Listen back to features and interviews from 95bFM's daily news & current affairs show, The Wire. Your hosts Jessica Hopkins, Jemima Huston, Frances Wright, Zazi Hewlett, Justin Wong and Noah Ferguson-Dudding focus on the issues of Tāmaki Makaurau and elsewhere, in independent-thinking bFM style. Weekdays 12-1pm on 95bFM.
A large blob of warm water off New Zealand's east coast is causing drought conditions in South America. A recent report says that the blob emerged naturally in the 1980's, but has warmed much faster due to climate change.
Louis was joined by Victoria University of Wellington's Dr Kyle Clem to talk about the blob, how it was caused, and the impacts it is having.
This morning, Ilena spoke with Ilze Ziedins, an associate professor at the University of Auckland, who has been involved in an experiment called ‘Safe Blues’ at the university. The experiment uses Bluetooth to provide near-real-time information on the simulated spread of viruses, particularly Covid-19, and how the virus behaves in response to safety measures such as lockdown.
Ilena talked to Laura Revell, a senior lecturer in Environmental physics at the University of Canterbury, on the Environmental Protection Agency’s recent announcement that New Zealand will be phasing out its use of methyl bromide by 2033. She talks about how New Zealand stacks up against the rest of the world in the use of this toxic fumigant and what alternatives might be available.
The New Zealand Bar Association has backed the call made by the International Association of Women Judges for Afghan women judges and their families to be provided safe passage out of Afghanistan. The NZBA wants the New Zealand Government to answer this call. News and Editorial Director Jemima Huston speaks to NZBA President Paul Radich about the call and how possible it really is to achieve with so many people seeking evacuation from Afghanistan and the danger threatening women there.
Today on the Wire, Jemima Huston is in hosting in studio while Conor Head-McCarthy produces from home in his bubble.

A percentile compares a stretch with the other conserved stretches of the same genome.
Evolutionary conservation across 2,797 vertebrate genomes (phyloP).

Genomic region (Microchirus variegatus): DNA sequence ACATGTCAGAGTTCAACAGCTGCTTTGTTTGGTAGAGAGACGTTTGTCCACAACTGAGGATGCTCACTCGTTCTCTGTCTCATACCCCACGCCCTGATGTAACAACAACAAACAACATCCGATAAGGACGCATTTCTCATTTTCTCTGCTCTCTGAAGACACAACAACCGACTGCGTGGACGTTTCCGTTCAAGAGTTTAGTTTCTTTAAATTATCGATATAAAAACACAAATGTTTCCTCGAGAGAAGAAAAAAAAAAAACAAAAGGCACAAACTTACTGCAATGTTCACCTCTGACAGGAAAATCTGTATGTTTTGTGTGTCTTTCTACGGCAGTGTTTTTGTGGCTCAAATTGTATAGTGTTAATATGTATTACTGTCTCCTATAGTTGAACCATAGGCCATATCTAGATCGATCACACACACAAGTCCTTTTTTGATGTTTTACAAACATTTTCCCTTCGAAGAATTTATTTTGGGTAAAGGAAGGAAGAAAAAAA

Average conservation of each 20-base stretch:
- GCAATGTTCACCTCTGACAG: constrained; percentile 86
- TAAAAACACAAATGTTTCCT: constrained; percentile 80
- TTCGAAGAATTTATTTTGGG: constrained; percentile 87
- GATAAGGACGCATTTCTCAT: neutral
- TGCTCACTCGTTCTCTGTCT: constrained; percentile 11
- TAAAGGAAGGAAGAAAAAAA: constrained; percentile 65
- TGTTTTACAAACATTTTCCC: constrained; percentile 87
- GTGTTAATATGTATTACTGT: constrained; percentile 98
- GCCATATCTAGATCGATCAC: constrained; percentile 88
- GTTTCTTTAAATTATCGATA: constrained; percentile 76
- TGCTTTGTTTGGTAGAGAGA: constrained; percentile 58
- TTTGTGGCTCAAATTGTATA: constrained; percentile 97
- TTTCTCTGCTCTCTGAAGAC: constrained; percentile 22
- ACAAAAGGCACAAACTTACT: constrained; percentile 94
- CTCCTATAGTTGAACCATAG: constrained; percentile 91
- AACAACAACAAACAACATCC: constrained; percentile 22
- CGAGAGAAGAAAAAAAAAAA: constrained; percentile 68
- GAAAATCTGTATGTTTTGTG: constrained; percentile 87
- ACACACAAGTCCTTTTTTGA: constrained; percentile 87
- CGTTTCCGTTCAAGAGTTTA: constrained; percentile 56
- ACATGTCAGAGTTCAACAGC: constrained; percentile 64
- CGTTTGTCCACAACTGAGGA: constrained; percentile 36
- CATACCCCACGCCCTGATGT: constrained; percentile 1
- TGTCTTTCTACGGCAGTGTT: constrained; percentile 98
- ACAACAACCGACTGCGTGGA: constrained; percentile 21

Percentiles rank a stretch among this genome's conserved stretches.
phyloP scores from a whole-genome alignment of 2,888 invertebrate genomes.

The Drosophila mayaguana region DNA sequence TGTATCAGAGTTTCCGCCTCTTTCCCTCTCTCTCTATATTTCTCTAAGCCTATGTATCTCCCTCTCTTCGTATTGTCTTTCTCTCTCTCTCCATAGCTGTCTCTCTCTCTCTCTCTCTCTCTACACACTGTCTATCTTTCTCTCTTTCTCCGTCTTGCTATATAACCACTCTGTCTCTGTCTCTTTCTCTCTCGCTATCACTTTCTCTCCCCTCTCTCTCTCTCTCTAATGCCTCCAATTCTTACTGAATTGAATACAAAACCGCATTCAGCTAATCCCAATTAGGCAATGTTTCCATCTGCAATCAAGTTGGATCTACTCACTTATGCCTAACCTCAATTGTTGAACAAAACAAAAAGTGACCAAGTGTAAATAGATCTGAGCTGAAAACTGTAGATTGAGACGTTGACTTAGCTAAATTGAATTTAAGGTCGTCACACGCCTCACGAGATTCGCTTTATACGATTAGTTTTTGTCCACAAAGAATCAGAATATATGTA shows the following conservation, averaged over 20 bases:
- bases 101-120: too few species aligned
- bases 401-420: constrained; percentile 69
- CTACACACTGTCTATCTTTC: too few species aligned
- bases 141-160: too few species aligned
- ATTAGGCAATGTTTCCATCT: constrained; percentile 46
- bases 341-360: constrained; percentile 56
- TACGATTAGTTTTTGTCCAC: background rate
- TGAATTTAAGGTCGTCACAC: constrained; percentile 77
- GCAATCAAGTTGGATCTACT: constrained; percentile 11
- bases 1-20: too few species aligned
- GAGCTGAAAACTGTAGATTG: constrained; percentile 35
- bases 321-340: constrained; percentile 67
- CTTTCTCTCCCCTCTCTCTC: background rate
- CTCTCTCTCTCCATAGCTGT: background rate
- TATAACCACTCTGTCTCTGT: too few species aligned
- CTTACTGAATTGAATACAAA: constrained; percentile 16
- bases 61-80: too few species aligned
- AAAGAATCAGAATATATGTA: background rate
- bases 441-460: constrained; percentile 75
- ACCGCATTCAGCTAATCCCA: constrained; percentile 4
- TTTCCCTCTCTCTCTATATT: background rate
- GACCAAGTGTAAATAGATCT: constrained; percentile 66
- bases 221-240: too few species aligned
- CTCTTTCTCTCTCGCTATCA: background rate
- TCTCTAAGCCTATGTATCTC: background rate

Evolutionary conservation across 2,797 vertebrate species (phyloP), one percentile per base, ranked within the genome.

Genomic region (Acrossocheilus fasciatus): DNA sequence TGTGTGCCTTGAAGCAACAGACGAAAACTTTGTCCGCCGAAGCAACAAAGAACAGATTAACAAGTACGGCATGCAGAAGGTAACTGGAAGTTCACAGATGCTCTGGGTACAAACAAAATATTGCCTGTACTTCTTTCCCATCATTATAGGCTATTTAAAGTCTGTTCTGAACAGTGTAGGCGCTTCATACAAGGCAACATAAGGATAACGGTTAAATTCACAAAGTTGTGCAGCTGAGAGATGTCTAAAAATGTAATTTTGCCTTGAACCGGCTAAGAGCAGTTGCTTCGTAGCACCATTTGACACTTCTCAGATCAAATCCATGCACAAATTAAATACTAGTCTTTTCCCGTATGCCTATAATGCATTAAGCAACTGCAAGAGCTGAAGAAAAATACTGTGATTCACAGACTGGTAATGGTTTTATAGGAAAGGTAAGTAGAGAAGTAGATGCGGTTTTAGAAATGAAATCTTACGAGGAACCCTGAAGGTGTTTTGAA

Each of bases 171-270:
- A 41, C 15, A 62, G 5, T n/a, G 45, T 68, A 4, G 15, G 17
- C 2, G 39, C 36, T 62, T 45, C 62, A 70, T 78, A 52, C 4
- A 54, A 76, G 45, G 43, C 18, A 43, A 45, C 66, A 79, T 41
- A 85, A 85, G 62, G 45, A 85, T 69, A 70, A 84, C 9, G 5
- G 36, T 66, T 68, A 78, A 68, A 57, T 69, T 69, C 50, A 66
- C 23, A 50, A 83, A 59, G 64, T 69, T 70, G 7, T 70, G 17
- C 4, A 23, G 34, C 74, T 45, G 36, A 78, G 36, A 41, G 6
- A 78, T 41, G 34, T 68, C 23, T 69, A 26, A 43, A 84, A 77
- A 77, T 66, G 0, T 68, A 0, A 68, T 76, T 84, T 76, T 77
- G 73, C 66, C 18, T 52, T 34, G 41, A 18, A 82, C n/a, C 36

Jemima speaks to Virginia Oakly, the Early Childhood Representative for NZEI Te Riu Roa, about the government’s support package for early childhood educators during Covid-19 restrictions.
On Neighbourhood Watch Conor speaks to Zoe Kounadis about the latest Covid-19 news in Australia and a new coral discovery in the Great Barrier Reef.
Jemima chats to Susan Thorpe, the Cultural Projects Manager at the Hokotehi Moriori Heritage Trust, about reviving the Moriori language and the five e-books published by the Ministry of Education written entirely in ta rē Moriori
Conor interviews NIWA scientist Dr. Sara Mikaloff-Fletcher about climate emissions during lockdown and the future of climate change efforts for New Zealand.
Finally, Jemima speaks to Paul Radich, the President of the New Zealand Bar Association, about NZBA's call for the government to provide safe passage for Afghan women judges and their families to escape the Afghanistan crisis.
Ta Rē Morori is the language of the Moriori people who, according to oral history, travelled to Aotearoa New Zealand hundreds of years ago from Eastern Polynesia and settled in Rēkohu - the Chatham Islands. The last fluent speakers of ta rē Moriori passed away in the very early 1900s but a lot of work has been done to preserve the language.
Last week, the Ministry of Education published five e-books written entirely in ta rē Moriori on their website. News and Editorial Director Jemima Huston heard about this project and wanted to speak to someone about how it came about.
Jemima interviews Susan Thorpe, who is the Cultural Projects Manager at the Hokotehi Moriori Heritage Trust about how the e-books were created. The interview becomes a broader conversation about the efforts that have been made in the past and the present to revive ta rē Moriori, as well as the battle to have the history of Moriori recognised and better understood by people in Aotearoa and across the world.
If you are interested in reading or looking at the ta rē Moriori e-books, please head to the Ministry of Education website here.
Even though we are in lockdown, Climate Change is still impacting New Zealand. But are human factors lessened because of lockdown? Conor investigates by speaking to NIWA scientist Dr. Sara Mikaloff-Fletcher. They discuss 2020's lockdown figures, and use that data to examine this lockdown and the future of climate change both nationally and globally.